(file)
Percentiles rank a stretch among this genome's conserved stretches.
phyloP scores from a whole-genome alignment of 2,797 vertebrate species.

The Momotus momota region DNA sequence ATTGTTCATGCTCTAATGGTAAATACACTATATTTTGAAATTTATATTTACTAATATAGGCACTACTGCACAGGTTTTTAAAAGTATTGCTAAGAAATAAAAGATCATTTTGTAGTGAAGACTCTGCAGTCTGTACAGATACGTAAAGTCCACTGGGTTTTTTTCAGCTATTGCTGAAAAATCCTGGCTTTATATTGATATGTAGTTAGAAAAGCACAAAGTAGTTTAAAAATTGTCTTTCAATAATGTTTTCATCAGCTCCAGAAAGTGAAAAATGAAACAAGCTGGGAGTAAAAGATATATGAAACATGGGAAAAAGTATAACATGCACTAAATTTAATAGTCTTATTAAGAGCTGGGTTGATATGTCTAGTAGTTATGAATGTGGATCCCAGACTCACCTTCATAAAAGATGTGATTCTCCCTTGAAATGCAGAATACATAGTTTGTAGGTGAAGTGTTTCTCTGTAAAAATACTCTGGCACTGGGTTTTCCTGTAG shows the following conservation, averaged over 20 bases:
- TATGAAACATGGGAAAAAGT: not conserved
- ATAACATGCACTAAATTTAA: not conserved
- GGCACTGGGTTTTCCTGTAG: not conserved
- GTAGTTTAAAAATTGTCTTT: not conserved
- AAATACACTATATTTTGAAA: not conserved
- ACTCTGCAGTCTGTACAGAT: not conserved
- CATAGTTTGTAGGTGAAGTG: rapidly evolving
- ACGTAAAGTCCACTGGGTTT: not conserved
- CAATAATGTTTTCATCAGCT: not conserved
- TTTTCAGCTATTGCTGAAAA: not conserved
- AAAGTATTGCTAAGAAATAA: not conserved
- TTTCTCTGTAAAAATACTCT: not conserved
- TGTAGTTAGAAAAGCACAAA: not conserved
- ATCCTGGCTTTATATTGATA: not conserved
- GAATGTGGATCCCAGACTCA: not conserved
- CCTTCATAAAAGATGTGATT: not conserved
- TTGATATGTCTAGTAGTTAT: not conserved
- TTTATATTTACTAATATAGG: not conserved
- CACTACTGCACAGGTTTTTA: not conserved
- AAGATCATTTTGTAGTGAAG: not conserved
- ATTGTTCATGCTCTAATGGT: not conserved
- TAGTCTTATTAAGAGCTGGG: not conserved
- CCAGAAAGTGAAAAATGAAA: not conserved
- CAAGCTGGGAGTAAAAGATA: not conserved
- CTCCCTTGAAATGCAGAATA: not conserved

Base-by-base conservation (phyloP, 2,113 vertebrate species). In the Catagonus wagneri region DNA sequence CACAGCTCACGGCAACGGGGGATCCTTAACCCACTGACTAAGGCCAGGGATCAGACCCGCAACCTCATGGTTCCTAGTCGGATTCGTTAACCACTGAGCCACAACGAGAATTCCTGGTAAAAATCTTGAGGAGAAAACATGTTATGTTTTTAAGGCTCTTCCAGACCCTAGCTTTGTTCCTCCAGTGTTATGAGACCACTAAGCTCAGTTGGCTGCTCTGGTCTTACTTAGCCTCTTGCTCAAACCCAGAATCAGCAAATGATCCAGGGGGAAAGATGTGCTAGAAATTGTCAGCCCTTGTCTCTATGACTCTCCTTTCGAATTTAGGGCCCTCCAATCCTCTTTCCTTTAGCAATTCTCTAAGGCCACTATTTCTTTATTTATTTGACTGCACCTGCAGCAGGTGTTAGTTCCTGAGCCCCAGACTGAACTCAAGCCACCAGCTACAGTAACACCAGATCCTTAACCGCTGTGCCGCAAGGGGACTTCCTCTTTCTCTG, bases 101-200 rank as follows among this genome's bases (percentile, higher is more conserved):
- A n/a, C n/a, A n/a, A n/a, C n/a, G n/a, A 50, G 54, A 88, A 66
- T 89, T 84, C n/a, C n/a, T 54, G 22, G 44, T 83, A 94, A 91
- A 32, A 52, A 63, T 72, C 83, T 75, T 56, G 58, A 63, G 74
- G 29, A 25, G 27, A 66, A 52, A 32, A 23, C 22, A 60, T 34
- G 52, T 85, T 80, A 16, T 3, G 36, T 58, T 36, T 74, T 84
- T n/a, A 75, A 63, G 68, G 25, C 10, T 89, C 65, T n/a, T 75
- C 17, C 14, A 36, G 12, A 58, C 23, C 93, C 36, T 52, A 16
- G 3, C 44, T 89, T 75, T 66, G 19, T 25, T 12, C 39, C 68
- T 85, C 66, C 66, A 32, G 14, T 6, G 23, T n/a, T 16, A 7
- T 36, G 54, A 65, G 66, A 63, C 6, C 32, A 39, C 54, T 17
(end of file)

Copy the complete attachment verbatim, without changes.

Percentiles rank a stretch among this genome's conserved stretches.
phyloP scores from a whole-genome alignment of 2,797 vertebrate species.

The Momotus momota region DNA sequence ATTGTTCATGCTCTAATGGTAAATACACTATATTTTGAAATTTATATTTACTAATATAGGCACTACTGCACAGGTTTTTAAAAGTATTGCTAAGAAATAAAAGATCATTTTGTAGTGAAGACTCTGCAGTCTGTACAGATACGTAAAGTCCACTGGGTTTTTTTCAGCTATTGCTGAAAAATCCTGGCTTTATATTGATATGTAGTTAGAAAAGCACAAAGTAGTTTAAAAATTGTCTTTCAATAATGTTTTCATCAGCTCCAGAAAGTGAAAAATGAAACAAGCTGGGAGTAAAAGATATATGAAACATGGGAAAAAGTATAACATGCACTAAATTTAATAGTCTTATTAAGAGCTGGGTTGATATGTCTAGTAGTTATGAATGTGGATCCCAGACTCACCTTCATAAAAGATGTGATTCTCCCTTGAAATGCAGAATACATAGTTTGTAGGTGAAGTGTTTCTCTGTAAAAATACTCTGGCACTGGGTTTTCCTGTAG shows the following conservation, averaged over 20 bases:
- TATGAAACATGGGAAAAAGT: not conserved
- ATAACATGCACTAAATTTAA: not conserved
- GGCACTGGGTTTTCCTGTAG: not conserved
- GTAGTTTAAAAATTGTCTTT: not conserved
- AAATACACTATATTTTGAAA: not conserved
- ACTCTGCAGTCTGTACAGAT: not conserved
- CATAGTTTGTAGGTGAAGTG: rapidly evolving
- ACGTAAAGTCCACTGGGTTT: not conserved
- CAATAATGTTTTCATCAGCT: not conserved
- TTTTCAGCTATTGCTGAAAA: not conserved
- AAAGTATTGCTAAGAAATAA: not conserved
- TTTCTCTGTAAAAATACTCT: not conserved
- TGTAGTTAGAAAAGCACAAA: not conserved
- ATCCTGGCTTTATATTGATA: not conserved
- GAATGTGGATCCCAGACTCA: not conserved
- CCTTCATAAAAGATGTGATT: not conserved
- TTGATATGTCTAGTAGTTAT: not conserved
- TTTATATTTACTAATATAGG: not conserved
- CACTACTGCACAGGTTTTTA: not conserved
- AAGATCATTTTGTAGTGAAG: not conserved
- ATTGTTCATGCTCTAATGGT: not conserved
- TAGTCTTATTAAGAGCTGGG: not conserved
- CCAGAAAGTGAAAAATGAAA: not conserved
- CAAGCTGGGAGTAAAAGATA: not conserved
- CTCCCTTGAAATGCAGAATA: not conserved

Base-by-base conservation (phyloP, 2,113 vertebrate species). In the Catagonus wagneri region DNA sequence CACAGCTCACGGCAACGGGGGATCCTTAACCCACTGACTAAGGCCAGGGATCAGACCCGCAACCTCATGGTTCCTAGTCGGATTCGTTAACCACTGAGCCACAACGAGAATTCCTGGTAAAAATCTTGAGGAGAAAACATGTTATGTTTTTAAGGCTCTTCCAGACCCTAGCTTTGTTCCTCCAGTGTTATGAGACCACTAAGCTCAGTTGGCTGCTCTGGTCTTACTTAGCCTCTTGCTCAAACCCAGAATCAGCAAATGATCCAGGGGGAAAGATGTGCTAGAAATTGTCAGCCCTTGTCTCTATGACTCTCCTTTCGAATTTAGGGCCCTCCAATCCTCTTTCCTTTAGCAATTCTCTAAGGCCACTATTTCTTTATTTATTTGACTGCACCTGCAGCAGGTGTTAGTTCCTGAGCCCCAGACTGAACTCAAGCCACCAGCTACAGTAACACCAGATCCTTAACCGCTGTGCCGCAAGGGGACTTCCTCTTTCTCTG, bases 101-200 rank as follows among this genome's bases (percentile, higher is more conserved):
- A n/a, C n/a, A n/a, A n/a, C n/a, G n/a, A 50, G 54, A 88, A 66
- T 89, T 84, C n/a, C n/a, T 54, G 22, G 44, T 83, A 94, A 91
- A 32, A 52, A 63, T 72, C 83, T 75, T 56, G 58, A 63, G 74
- G 29, A 25, G 27, A 66, A 52, A 32, A 23, C 22, A 60, T 34
- G 52, T 85, T 80, A 16, T 3, G 36, T 58, T 36, T 74, T 84
- T n/a, A 75, A 63, G 68, G 25, C 10, T 89, C 65, T n/a, T 75
- C 17, C 14, A 36, G 12, A 58, C 23, C 93, C 36, T 52, A 16
- G 3, C 44, T 89, T 75, T 66, G 19, T 25, T 12, C 39, C 68
- T 85, C 66, C 66, A 32, G 14, T 6, G 23, T n/a, T 16, A 7
- T 36, G 54, A 65, G 66, A 63, C 6, C 32, A 39, C 54, T 17